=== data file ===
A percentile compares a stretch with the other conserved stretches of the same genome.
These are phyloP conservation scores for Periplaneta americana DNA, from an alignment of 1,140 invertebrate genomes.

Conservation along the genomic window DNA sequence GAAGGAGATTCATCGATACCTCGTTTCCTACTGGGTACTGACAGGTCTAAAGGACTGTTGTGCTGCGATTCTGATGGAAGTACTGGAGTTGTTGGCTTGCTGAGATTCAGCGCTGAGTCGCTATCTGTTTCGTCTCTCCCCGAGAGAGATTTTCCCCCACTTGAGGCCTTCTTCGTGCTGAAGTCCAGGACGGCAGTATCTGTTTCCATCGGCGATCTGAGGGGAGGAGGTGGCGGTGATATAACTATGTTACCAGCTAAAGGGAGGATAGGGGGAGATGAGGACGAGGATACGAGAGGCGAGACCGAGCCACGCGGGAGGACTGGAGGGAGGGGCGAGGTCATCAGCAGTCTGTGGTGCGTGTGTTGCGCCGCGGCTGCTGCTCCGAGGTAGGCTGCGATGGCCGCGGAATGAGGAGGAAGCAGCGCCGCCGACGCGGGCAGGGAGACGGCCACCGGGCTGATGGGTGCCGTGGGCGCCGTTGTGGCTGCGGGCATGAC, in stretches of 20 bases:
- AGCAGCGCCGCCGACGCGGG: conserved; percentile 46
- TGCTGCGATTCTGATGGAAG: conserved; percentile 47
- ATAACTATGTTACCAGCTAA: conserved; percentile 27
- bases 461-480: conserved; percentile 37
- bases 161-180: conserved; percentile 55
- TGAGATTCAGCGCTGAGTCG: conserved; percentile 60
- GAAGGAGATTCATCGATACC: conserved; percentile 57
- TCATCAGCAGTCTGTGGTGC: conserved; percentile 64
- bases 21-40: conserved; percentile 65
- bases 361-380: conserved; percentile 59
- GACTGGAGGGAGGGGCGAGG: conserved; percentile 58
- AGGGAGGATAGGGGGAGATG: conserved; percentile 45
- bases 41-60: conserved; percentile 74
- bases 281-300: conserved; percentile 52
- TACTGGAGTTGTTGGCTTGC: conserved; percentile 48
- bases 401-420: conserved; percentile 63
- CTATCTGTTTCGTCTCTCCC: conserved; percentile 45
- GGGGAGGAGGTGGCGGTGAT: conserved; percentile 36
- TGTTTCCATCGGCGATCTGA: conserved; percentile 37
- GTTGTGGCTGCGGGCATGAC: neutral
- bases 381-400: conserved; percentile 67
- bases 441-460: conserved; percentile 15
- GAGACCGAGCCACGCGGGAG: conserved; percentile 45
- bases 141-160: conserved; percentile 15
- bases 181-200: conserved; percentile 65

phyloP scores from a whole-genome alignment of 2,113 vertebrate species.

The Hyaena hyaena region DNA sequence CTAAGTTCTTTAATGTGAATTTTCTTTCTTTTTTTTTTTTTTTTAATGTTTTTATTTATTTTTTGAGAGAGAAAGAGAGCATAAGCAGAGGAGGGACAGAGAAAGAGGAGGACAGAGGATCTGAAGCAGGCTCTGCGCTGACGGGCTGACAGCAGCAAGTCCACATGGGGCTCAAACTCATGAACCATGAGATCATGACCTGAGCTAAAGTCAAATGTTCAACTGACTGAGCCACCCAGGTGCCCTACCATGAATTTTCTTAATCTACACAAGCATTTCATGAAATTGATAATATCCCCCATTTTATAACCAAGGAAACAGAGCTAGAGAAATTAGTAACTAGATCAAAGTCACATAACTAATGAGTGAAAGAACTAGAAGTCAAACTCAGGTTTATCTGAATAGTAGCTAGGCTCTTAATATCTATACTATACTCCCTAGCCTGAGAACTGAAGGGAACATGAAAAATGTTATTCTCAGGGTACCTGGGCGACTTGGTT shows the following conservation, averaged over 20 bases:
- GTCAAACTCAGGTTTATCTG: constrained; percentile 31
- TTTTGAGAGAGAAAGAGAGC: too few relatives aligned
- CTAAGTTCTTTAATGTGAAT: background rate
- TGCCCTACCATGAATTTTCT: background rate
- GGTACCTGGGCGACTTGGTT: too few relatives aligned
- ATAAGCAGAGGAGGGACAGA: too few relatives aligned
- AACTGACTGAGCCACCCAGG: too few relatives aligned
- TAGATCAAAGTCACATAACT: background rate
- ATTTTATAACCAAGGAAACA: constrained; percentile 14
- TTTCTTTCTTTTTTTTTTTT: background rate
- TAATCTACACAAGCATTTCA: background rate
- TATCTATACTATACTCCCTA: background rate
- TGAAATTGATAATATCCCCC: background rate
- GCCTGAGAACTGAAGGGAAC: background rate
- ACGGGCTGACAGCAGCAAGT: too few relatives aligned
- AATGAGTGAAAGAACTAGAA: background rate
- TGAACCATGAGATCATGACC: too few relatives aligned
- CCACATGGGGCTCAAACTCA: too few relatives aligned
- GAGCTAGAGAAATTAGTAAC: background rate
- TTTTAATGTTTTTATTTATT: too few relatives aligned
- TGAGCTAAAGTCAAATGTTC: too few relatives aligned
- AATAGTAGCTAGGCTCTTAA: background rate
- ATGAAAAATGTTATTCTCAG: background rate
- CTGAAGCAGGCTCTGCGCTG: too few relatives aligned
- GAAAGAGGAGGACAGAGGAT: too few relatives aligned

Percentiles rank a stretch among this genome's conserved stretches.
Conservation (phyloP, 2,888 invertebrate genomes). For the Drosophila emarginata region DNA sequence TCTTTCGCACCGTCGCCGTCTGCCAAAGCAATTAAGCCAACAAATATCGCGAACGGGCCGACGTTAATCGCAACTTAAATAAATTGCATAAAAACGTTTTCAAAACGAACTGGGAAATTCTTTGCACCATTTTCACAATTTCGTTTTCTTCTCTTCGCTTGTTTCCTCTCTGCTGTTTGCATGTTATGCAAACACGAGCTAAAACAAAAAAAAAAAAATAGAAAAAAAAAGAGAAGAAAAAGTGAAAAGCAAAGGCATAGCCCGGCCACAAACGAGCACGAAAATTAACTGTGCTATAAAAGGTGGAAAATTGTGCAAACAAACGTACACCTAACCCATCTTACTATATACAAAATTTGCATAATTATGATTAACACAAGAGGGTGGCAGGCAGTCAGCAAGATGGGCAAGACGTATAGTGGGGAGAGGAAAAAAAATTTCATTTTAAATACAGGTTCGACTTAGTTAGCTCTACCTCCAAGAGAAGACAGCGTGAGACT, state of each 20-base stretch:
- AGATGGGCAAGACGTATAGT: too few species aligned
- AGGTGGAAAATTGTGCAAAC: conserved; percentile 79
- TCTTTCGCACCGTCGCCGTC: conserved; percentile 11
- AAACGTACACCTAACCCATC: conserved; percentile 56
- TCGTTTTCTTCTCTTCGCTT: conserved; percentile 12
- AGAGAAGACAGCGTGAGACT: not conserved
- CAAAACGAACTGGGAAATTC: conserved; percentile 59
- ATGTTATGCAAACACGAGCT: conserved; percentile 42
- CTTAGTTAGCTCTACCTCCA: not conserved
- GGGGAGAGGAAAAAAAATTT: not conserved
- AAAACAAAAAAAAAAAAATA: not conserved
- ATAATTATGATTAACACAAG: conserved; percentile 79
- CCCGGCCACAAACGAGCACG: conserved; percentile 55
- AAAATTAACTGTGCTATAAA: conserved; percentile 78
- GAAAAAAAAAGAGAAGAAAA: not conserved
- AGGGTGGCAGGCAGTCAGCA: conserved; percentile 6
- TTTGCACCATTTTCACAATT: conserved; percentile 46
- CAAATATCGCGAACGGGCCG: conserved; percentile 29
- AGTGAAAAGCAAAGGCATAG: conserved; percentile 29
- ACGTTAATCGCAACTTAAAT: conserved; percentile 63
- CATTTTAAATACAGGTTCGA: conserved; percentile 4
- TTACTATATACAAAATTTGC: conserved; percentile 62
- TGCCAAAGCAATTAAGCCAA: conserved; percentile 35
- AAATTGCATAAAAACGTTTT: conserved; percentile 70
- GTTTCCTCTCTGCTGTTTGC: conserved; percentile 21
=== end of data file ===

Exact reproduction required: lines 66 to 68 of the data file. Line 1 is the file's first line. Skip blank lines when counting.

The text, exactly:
- CTTAGTTAGCTCTACCTCCA: not conserved
- GGGGAGAGGAAAAAAAATTT: not conserved
- AAAACAAAAAAAAAAAAATA: not conserved